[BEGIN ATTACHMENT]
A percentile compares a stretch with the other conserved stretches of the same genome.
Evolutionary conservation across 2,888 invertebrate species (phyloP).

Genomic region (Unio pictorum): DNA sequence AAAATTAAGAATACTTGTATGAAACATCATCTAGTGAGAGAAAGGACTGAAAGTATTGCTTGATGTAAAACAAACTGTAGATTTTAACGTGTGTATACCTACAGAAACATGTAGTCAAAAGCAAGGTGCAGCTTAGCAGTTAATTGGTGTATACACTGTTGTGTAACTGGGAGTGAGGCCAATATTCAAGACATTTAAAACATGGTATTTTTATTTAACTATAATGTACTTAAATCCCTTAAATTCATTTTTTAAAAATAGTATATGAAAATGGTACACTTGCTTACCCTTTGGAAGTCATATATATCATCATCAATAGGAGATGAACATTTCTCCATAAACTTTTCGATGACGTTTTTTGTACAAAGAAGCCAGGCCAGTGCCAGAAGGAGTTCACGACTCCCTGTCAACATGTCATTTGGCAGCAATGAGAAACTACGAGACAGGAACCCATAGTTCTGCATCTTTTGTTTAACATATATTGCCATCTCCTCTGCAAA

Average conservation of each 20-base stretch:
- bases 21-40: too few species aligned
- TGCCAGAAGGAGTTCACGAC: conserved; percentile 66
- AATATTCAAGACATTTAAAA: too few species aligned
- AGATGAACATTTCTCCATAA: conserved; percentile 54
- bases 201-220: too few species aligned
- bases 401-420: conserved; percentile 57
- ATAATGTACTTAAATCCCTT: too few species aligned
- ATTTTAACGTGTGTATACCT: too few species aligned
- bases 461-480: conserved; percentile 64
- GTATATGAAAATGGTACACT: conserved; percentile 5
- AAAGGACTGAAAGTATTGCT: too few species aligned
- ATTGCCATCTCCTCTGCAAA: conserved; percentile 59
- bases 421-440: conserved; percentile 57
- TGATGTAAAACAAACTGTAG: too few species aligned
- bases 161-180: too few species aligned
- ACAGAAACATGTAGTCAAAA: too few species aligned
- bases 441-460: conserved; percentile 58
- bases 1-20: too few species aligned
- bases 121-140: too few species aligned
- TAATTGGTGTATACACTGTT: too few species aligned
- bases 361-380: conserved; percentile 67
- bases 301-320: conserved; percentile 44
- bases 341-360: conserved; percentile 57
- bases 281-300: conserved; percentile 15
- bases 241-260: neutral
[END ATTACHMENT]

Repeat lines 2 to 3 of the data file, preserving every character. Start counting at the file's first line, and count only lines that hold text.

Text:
Evolutionary conservation across 2,888 invertebrate species (phyloP).

Genomic region (Unio pictorum): DNA sequence AAAATTAAGAATACTTGTATGAAACATCATCTAGTGAGAGAAAGGACTGAAAGTATTGCTTGATGTAAAACAAACTGTAGATTTTAACGTGTGTATACCTACAGAAACATGTAGTCAAAAGCAAGGTGCAGCTTAGCAGTTAATTGGTGTATACACTGTTGTGTAACTGGGAGTGAGGCCAATATTCAAGACATTTAAAACATGGTATTTTTATTTAACTATAATGTACTTAAATCCCTTAAATTCATTTTTTAAAAATAGTATATGAAAATGGTACACTTGCTTACCCTTTGGAAGTCATATATATCATCATCAATAGGAGATGAACATTTCTCCATAAACTTTTCGATGACGTTTTTTGTACAAAGAAGCCAGGCCAGTGCCAGAAGGAGTTCACGACTCCCTGTCAACATGTCATTTGGCAGCAATGAGAAACTACGAGACAGGAACCCATAGTTCTGCATCTTTTGTTTAACATATATTGCCATCTCCTCTGCAAA